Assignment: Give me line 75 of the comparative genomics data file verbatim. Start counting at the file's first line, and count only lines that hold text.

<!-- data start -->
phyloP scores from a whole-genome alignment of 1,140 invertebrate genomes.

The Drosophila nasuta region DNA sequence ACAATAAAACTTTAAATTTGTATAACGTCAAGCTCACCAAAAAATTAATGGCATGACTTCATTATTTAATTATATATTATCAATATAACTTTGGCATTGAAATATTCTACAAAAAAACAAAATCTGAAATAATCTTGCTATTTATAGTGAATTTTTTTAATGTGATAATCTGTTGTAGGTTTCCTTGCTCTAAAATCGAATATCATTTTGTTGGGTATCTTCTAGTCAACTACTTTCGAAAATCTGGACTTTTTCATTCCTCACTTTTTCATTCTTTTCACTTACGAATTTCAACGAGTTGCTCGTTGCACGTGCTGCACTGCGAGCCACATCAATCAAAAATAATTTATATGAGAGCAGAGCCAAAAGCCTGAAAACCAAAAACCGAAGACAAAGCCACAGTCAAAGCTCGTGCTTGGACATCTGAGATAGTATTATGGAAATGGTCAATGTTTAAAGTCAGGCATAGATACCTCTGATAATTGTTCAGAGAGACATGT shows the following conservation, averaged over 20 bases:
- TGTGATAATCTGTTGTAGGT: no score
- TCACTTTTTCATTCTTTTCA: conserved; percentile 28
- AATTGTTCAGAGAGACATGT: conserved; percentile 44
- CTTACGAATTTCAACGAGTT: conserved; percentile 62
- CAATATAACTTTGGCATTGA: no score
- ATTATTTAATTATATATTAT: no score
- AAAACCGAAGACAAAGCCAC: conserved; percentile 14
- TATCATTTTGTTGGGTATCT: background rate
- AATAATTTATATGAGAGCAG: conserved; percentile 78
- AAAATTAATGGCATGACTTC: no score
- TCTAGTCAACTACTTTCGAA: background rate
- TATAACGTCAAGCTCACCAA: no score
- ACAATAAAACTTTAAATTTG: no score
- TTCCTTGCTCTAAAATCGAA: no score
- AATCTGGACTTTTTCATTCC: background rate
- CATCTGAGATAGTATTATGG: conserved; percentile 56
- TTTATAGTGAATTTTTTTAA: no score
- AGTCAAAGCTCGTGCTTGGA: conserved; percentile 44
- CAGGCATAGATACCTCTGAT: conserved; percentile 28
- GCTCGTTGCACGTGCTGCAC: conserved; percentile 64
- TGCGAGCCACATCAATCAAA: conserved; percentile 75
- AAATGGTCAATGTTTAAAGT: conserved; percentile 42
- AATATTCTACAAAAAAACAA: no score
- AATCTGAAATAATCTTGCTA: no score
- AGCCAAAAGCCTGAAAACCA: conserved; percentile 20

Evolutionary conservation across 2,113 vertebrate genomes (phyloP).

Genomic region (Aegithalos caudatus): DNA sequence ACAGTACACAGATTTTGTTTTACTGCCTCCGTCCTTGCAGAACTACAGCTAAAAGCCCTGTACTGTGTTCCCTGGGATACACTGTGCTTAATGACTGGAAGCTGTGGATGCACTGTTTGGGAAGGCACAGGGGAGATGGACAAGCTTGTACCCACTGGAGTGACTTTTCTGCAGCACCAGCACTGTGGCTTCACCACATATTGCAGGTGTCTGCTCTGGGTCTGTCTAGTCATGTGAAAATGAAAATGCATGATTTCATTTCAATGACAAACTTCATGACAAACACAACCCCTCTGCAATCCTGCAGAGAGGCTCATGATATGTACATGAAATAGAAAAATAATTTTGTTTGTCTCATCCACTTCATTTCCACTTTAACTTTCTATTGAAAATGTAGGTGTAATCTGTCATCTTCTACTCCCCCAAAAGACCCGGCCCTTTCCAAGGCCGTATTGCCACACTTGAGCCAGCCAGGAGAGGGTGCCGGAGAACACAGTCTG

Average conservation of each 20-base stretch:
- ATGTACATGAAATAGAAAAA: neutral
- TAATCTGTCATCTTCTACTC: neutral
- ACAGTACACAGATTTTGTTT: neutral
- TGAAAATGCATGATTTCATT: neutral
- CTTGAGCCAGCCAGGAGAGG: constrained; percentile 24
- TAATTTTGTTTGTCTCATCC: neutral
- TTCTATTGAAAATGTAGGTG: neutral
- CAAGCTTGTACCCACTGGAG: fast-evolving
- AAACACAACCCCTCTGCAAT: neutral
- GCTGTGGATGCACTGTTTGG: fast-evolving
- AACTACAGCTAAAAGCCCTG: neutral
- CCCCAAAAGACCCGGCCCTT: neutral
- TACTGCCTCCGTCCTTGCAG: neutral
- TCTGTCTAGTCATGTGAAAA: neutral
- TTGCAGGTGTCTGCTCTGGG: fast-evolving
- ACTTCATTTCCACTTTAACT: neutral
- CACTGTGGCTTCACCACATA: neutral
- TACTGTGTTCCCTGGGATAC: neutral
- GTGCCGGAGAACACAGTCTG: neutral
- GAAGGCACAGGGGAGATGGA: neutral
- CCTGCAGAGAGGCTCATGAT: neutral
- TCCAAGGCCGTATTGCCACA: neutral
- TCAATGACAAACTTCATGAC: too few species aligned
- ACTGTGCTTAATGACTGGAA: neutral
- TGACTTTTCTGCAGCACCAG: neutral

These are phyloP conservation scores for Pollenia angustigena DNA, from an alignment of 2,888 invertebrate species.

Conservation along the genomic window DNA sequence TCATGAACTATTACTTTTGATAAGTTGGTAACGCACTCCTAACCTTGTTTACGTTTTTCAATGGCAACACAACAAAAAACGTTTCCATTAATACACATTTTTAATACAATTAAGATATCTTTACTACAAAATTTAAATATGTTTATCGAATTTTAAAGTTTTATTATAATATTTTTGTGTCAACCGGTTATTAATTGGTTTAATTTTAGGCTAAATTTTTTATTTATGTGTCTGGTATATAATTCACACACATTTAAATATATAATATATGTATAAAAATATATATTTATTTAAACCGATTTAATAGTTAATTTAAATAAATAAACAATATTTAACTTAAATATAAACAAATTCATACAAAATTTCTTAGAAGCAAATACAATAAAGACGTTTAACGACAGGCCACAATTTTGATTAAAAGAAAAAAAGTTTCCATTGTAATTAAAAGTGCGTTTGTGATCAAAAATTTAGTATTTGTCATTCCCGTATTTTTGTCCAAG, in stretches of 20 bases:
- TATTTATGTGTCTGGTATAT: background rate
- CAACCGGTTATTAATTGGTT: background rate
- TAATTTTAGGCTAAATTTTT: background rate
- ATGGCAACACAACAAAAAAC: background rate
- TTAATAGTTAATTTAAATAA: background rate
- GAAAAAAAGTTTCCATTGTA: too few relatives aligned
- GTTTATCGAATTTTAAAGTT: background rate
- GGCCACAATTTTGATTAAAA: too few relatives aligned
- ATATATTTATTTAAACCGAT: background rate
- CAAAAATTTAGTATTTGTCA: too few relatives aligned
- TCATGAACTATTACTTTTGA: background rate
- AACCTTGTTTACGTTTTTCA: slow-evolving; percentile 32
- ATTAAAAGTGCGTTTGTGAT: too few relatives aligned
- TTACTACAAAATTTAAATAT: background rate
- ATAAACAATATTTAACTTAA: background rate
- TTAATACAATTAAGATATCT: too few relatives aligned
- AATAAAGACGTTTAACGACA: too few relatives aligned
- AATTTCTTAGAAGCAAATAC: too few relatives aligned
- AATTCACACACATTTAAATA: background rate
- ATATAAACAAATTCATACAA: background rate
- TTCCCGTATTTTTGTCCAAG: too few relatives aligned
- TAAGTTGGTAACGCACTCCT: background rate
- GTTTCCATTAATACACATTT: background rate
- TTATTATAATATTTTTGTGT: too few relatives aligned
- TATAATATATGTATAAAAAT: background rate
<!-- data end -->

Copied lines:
- AATTTCTTAGAAGCAAATAC: too few relatives aligned